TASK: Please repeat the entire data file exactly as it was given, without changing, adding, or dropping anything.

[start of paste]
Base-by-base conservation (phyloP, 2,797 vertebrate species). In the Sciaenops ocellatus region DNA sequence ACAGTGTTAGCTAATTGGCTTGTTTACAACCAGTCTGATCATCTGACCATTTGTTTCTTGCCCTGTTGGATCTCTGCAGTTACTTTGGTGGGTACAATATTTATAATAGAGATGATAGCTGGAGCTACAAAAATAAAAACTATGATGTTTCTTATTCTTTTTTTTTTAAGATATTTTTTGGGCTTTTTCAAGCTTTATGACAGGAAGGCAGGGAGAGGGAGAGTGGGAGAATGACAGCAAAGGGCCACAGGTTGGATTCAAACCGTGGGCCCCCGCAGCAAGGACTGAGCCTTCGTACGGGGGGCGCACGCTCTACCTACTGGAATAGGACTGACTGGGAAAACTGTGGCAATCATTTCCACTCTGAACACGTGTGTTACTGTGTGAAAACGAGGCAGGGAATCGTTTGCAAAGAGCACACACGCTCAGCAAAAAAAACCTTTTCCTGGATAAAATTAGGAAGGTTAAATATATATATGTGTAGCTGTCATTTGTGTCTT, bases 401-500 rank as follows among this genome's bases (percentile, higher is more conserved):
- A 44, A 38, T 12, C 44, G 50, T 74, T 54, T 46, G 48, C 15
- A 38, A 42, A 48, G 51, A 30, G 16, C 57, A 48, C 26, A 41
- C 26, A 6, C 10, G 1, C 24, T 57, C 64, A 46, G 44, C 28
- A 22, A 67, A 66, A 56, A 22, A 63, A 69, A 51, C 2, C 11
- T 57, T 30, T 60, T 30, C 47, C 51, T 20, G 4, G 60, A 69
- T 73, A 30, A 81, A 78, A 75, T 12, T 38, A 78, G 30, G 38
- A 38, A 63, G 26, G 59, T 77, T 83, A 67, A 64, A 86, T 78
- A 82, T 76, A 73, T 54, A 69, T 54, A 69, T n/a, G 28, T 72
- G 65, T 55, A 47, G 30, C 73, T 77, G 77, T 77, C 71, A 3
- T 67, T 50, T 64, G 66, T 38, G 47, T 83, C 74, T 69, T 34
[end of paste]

Base-by-base conservation (phyloP, 2,797 vertebrate species). In the Sciaenops ocellatus region DNA sequence ACAGTGTTAGCTAATTGGCTTGTTTACAACCAGTCTGATCATCTGACCATTTGTTTCTTGCCCTGTTGGATCTCTGCAGTTACTTTGGTGGGTACAATATTTATAATAGAGATGATAGCTGGAGCTACAAAAATAAAAACTATGATGTTTCTTATTCTTTTTTTTTTAAGATATTTTTTGGGCTTTTTCAAGCTTTATGACAGGAAGGCAGGGAGAGGGAGAGTGGGAGAATGACAGCAAAGGGCCACAGGTTGGATTCAAACCGTGGGCCCCCGCAGCAAGGACTGAGCCTTCGTACGGGGGGCGCACGCTCTACCTACTGGAATAGGACTGACTGGGAAAACTGTGGCAATCATTTCCACTCTGAACACGTGTGTTACTGTGTGAAAACGAGGCAGGGAATCGTTTGCAAAGAGCACACACGCTCAGCAAAAAAAACCTTTTCCTGGATAAAATTAGGAAGGTTAAATATATATATGTGTAGCTGTCATTTGTGTCTT, bases 401-500 rank as follows among this genome's bases (percentile, higher is more conserved):
- A 44, A 38, T 12, C 44, G 50, T 74, T 54, T 46, G 48, C 15
- A 38, A 42, A 48, G 51, A 30, G 16, C 57, A 48, C 26, A 41
- C 26, A 6, C 10, G 1, C 24, T 57, C 64, A 46, G 44, C 28
- A 22, A 67, A 66, A 56, A 22, A 63, A 69, A 51, C 2, C 11
- T 57, T 30, T 60, T 30, C 47, C 51, T 20, G 4, G 60, A 69
- T 73, A 30, A 81, A 78, A 75, T 12, T 38, A 78, G 30, G 38
- A 38, A 63, G 26, G 59, T 77, T 83, A 67, A 64, A 86, T 78
- A 82, T 76, A 73, T 54, A 69, T 54, A 69, T n/a, G 28, T 72
- G 65, T 55, A 47, G 30, C 73, T 77, G 77, T 77, C 71, A 3
- T 67, T 50, T 64, G 66, T 38, G 47, T 83, C 74, T 69, T 34